If you are looking for a new one-tonne ute, you couldn't have picked a better time to go shopping. All of the main players have been upgraded within the past 12 months, most of them with new-generation models, so competition is fierce and prices are sharp. Holden's new Colorado range is a good example.
Value & Models
Prices start at $26,990 for a DX cab-chassis two-wheel drive manual, a drop of $4500, and stretch to $51,990 for an LTZ crew cab four-wheel drive automatic, a rise of $1300. Yet the new models are more powerful, have a higher towing capacity and more features as standard, such as side-curtain airbags, stability control and a maximum five-star safety rating.
Explore the 2012 Holden Colorado Range
The Colorado has the highest repeat purchase of any Holden, so owner loyalty is high. And while the 2012 models trail the class leaders for engine output and refinement, they look purposeful, have strong performance, comfortable and spacious cabs and generous load specifications, including a class-leading towing capacity.
There are no less than 26 models on offer, including three body styles, four trim levels and a choice of two engines, two (4x2) or four-wheel drive (4x4) and manual or automatic transmission.
Only the entry-level DX cab-chassis manual comes with the 110kW/350Nm 2.5-litre turbo diesel engine. All the rest, the LX, LT and LTZ, have the 132kW/440Nm (auto 470Nm) 2.8-litre twin-cam turbo diesel. The 2.5 tows up to 3.0-tonne and the 2.8 is rated to pull 3.5-tonne, although towing capacity has become a game of one-upmanship in the ute market.
Like all ratings, the towed mass is dependent on the gross combination mass, in this case 5500kg in the 2.5 and 6000kg in the 2.8. If, for example, the 2.8 is fully loaded to its gross vehicle mass of 3100kg; the maximum towing mass is 2900kg. On test were a 28 LX 4x2 tray and a 2.8 LX 4x4 crew cab, both with the six-speed automatic transmission.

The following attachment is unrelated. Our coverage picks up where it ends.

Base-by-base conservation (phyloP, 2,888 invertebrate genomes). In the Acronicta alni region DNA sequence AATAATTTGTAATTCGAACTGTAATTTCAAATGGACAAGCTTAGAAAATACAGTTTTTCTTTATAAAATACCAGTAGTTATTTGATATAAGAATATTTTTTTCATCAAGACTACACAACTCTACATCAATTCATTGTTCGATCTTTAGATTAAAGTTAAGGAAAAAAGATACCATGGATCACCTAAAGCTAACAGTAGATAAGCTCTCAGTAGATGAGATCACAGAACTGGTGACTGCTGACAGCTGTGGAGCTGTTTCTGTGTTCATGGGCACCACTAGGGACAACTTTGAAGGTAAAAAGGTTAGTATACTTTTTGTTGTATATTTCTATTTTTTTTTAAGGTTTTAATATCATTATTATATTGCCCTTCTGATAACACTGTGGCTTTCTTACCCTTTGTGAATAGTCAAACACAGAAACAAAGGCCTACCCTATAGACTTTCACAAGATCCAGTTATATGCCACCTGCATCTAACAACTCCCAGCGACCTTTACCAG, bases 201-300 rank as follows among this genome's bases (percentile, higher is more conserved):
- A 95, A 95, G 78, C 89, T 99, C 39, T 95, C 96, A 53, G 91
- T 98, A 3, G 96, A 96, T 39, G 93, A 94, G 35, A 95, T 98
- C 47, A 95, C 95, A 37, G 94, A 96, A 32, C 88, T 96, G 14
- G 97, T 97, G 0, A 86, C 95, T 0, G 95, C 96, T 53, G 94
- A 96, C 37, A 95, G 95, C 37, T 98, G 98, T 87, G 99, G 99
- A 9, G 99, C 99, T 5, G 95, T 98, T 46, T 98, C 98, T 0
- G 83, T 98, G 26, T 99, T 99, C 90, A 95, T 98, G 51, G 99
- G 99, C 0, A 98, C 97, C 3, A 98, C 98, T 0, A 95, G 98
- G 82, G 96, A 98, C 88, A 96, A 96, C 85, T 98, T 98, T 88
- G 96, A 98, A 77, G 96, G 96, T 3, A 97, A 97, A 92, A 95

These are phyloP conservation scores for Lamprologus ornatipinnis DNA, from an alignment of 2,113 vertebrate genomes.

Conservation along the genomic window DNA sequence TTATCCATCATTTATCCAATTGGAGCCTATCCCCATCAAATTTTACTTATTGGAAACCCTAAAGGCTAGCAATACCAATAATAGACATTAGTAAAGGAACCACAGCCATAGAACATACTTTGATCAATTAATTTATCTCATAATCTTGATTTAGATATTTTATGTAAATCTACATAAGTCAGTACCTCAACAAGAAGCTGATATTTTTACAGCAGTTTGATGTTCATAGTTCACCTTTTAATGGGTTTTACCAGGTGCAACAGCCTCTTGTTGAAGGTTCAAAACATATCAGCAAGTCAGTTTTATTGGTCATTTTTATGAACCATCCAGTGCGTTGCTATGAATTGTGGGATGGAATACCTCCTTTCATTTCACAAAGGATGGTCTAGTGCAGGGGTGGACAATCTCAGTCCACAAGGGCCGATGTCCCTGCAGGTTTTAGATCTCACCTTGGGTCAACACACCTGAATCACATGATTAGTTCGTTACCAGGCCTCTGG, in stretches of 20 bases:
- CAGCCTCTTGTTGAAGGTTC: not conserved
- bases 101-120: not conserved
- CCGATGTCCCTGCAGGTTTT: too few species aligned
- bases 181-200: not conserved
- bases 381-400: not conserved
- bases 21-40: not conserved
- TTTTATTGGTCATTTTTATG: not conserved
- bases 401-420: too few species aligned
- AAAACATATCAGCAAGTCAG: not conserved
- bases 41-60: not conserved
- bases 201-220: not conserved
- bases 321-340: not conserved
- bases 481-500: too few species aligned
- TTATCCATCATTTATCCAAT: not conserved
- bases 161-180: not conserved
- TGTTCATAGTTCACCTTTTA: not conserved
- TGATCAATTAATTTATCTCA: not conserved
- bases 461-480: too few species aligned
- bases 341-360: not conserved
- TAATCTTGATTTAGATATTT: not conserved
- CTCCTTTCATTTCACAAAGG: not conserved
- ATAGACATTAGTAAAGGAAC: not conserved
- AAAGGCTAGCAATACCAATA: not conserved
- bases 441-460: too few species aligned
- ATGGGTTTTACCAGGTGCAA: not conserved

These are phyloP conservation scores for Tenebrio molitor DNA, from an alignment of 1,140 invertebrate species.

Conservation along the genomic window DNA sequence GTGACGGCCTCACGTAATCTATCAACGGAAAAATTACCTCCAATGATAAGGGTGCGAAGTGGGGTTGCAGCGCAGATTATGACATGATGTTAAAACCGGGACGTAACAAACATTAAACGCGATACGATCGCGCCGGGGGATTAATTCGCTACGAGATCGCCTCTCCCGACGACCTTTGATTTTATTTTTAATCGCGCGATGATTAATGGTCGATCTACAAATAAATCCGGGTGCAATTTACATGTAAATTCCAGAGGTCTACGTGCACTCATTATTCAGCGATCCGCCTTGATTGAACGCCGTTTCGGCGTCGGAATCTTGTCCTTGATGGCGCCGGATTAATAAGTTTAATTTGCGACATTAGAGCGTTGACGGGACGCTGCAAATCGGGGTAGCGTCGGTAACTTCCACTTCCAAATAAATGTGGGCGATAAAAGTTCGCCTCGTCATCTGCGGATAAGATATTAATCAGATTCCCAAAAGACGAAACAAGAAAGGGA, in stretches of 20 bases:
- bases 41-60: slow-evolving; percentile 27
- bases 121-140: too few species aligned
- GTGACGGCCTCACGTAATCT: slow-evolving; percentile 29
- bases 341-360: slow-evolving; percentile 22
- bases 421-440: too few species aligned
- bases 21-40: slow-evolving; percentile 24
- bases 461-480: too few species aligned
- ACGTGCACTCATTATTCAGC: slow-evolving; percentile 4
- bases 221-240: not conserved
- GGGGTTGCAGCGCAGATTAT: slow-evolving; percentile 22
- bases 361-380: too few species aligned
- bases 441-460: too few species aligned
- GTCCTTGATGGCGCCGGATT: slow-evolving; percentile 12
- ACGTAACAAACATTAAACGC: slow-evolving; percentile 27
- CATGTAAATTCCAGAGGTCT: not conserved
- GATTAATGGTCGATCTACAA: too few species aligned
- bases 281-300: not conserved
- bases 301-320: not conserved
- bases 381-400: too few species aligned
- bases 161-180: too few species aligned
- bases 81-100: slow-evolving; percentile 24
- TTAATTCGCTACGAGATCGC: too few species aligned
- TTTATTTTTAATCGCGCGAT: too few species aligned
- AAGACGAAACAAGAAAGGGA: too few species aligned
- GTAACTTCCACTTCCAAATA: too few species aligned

The 2.8 is an impressive engine with plenty of punch from rest, strong mid-range response and gutsy lugging ability under load. Noisy on idle and audible around town, the engine settles down to cruise, quietly pulling about 1700rpm at 100km/h in sixth gear.
The Colorado is a good size, not too big or too small and is easy to place in tight spaces. The suspension is well sorted with a reasonable balance between load carrying and comfort. There is some joggle and rear-end bounce over bumps but it improves with a load.
In line with the larger cabin, the wheelbase has grown 46mm to 3096mm, but the optional extended wheelbase of 3200mm on the previous cab-chassis models has gone, so in the crew cab, most of the tray and load sits behind the rear axle, with obvious weight distribution issues. Tray dimensions are mid-range for this class but the crew cab tub has only four tie-down points and no 12-volt outlet.
Steering offers reasonable feedback and the turning circle is a par for the class 12.7m, but low gearing means there is plenty of wheel twirling in tight spaces.
The automatic is smooth and decisive and in 4x4 models it has clever programming that allows it to descend steep slopes in low-range first gear at crawl speed without running away, thereby rendering hill descent control, with its incessant chattering and extra brake wear, redundant.
The interior is spacious with generous head, hip and legroom and comfortable, well-padded seats, including the rear bench in the crew cab. The manual seat adjustment on the LX is a better fit for tall frames than the electric adjustment on the high grade LTZ.
There are plenty of storage bins and pockets, including a split-level glovebox and cup holders in the rear doors. Storage behind the rear seats in the single cab is adequate for soft bags and small items.